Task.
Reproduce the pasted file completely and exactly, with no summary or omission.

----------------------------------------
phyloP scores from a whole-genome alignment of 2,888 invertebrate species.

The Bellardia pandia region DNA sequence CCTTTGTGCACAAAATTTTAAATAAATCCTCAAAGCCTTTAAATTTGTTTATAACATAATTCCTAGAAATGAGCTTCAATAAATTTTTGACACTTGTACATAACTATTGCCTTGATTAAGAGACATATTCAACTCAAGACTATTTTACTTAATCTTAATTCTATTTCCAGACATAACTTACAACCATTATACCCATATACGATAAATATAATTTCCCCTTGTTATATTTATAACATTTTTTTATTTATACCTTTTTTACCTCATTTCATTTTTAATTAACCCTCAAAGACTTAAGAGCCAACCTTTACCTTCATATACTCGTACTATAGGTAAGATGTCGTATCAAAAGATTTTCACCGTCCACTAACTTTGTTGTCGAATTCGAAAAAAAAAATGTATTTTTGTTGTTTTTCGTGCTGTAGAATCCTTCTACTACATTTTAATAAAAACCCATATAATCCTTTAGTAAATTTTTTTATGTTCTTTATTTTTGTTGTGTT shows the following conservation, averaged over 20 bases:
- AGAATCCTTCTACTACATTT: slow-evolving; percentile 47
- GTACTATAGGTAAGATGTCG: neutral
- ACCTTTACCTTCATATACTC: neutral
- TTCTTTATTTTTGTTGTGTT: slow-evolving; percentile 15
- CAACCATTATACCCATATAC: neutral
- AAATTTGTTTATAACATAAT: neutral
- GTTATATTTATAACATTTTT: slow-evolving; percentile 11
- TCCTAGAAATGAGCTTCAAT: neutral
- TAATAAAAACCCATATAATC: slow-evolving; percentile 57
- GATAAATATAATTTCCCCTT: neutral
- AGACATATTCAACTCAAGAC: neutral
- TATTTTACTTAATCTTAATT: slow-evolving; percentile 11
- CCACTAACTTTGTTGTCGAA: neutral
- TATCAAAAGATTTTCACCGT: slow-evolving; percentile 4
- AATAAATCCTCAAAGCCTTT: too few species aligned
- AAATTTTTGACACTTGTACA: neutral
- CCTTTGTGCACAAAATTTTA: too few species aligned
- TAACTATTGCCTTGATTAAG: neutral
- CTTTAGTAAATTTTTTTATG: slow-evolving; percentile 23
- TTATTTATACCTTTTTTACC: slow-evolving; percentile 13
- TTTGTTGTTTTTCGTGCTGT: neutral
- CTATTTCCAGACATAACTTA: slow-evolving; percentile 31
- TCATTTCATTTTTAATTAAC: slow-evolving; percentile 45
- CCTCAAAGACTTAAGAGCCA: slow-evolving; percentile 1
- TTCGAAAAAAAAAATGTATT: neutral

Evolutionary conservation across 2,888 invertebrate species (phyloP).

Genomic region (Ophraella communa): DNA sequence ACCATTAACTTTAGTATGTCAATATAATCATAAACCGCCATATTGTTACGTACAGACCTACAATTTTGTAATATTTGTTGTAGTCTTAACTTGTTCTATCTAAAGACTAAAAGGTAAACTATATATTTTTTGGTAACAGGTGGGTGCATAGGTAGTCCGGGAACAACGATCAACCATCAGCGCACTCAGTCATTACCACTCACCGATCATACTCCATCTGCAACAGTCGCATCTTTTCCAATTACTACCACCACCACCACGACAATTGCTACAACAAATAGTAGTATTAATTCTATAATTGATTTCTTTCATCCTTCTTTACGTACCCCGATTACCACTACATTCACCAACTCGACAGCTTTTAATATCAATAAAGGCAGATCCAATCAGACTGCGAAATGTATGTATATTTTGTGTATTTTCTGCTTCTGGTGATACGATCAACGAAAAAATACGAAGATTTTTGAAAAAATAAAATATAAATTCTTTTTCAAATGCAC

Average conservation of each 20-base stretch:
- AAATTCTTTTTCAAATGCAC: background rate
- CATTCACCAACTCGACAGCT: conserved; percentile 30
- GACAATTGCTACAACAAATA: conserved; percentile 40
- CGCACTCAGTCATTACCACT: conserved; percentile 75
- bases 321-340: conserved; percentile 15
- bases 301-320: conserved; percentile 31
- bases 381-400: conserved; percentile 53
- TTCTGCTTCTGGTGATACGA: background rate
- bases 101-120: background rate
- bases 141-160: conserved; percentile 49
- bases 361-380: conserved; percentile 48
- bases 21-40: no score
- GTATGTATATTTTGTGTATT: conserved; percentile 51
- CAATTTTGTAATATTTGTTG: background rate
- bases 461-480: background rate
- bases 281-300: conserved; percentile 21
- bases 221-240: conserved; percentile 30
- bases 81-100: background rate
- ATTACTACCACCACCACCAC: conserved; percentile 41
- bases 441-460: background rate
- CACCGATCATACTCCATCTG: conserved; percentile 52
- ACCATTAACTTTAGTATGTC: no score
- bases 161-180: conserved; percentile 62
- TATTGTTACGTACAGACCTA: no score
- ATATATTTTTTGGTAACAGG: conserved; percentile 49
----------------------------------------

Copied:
phyloP scores from a whole-genome alignment of 2,888 invertebrate species.

The Bellardia pandia region DNA sequence CCTTTGTGCACAAAATTTTAAATAAATCCTCAAAGCCTTTAAATTTGTTTATAACATAATTCCTAGAAATGAGCTTCAATAAATTTTTGACACTTGTACATAACTATTGCCTTGATTAAGAGACATATTCAACTCAAGACTATTTTACTTAATCTTAATTCTATTTCCAGACATAACTTACAACCATTATACCCATATACGATAAATATAATTTCCCCTTGTTATATTTATAACATTTTTTTATTTATACCTTTTTTACCTCATTTCATTTTTAATTAACCCTCAAAGACTTAAGAGCCAACCTTTACCTTCATATACTCGTACTATAGGTAAGATGTCGTATCAAAAGATTTTCACCGTCCACTAACTTTGTTGTCGAATTCGAAAAAAAAAATGTATTTTTGTTGTTTTTCGTGCTGTAGAATCCTTCTACTACATTTTAATAAAAACCCATATAATCCTTTAGTAAATTTTTTTATGTTCTTTATTTTTGTTGTGTT shows the following conservation, averaged over 20 bases:
- AGAATCCTTCTACTACATTT: slow-evolving; percentile 47
- GTACTATAGGTAAGATGTCG: neutral
- ACCTTTACCTTCATATACTC: neutral
- TTCTTTATTTTTGTTGTGTT: slow-evolving; percentile 15
- CAACCATTATACCCATATAC: neutral
- AAATTTGTTTATAACATAAT: neutral
- GTTATATTTATAACATTTTT: slow-evolving; percentile 11
- TCCTAGAAATGAGCTTCAAT: neutral
- TAATAAAAACCCATATAATC: slow-evolving; percentile 57
- GATAAATATAATTTCCCCTT: neutral
- AGACATATTCAACTCAAGAC: neutral
- TATTTTACTTAATCTTAATT: slow-evolving; percentile 11
- CCACTAACTTTGTTGTCGAA: neutral
- TATCAAAAGATTTTCACCGT: slow-evolving; percentile 4
- AATAAATCCTCAAAGCCTTT: too few species aligned
- AAATTTTTGACACTTGTACA: neutral
- CCTTTGTGCACAAAATTTTA: too few species aligned
- TAACTATTGCCTTGATTAAG: neutral
- CTTTAGTAAATTTTTTTATG: slow-evolving; percentile 23
- TTATTTATACCTTTTTTACC: slow-evolving; percentile 13
- TTTGTTGTTTTTCGTGCTGT: neutral
- CTATTTCCAGACATAACTTA: slow-evolving; percentile 31
- TCATTTCATTTTTAATTAAC: slow-evolving; percentile 45
- CCTCAAAGACTTAAGAGCCA: slow-evolving; percentile 1
- TTCGAAAAAAAAAATGTATT: neutral

Evolutionary conservation across 2,888 invertebrate species (phyloP).

Genomic region (Ophraella communa): DNA sequence ACCATTAACTTTAGTATGTCAATATAATCATAAACCGCCATATTGTTACGTACAGACCTACAATTTTGTAATATTTGTTGTAGTCTTAACTTGTTCTATCTAAAGACTAAAAGGTAAACTATATATTTTTTGGTAACAGGTGGGTGCATAGGTAGTCCGGGAACAACGATCAACCATCAGCGCACTCAGTCATTACCACTCACCGATCATACTCCATCTGCAACAGTCGCATCTTTTCCAATTACTACCACCACCACCACGACAATTGCTACAACAAATAGTAGTATTAATTCTATAATTGATTTCTTTCATCCTTCTTTACGTACCCCGATTACCACTACATTCACCAACTCGACAGCTTTTAATATCAATAAAGGCAGATCCAATCAGACTGCGAAATGTATGTATATTTTGTGTATTTTCTGCTTCTGGTGATACGATCAACGAAAAAATACGAAGATTTTTGAAAAAATAAAATATAAATTCTTTTTCAAATGCAC

Average conservation of each 20-base stretch:
- AAATTCTTTTTCAAATGCAC: background rate
- CATTCACCAACTCGACAGCT: conserved; percentile 30
- GACAATTGCTACAACAAATA: conserved; percentile 40
- CGCACTCAGTCATTACCACT: conserved; percentile 75
- bases 321-340: conserved; percentile 15
- bases 301-320: conserved; percentile 31
- bases 381-400: conserved; percentile 53
- TTCTGCTTCTGGTGATACGA: background rate
- bases 101-120: background rate
- bases 141-160: conserved; percentile 49
- bases 361-380: conserved; percentile 48
- bases 21-40: no score
- GTATGTATATTTTGTGTATT: conserved; percentile 51
- CAATTTTGTAATATTTGTTG: background rate
- bases 461-480: background rate
- bases 281-300: conserved; percentile 21
- bases 221-240: conserved; percentile 30
- bases 81-100: background rate
- ATTACTACCACCACCACCAC: conserved; percentile 41
- bases 441-460: background rate
- CACCGATCATACTCCATCTG: conserved; percentile 52
- ACCATTAACTTTAGTATGTC: no score
- bases 161-180: conserved; percentile 62
- TATTGTTACGTACAGACCTA: no score
- ATATATTTTTTGGTAACAGG: conserved; percentile 49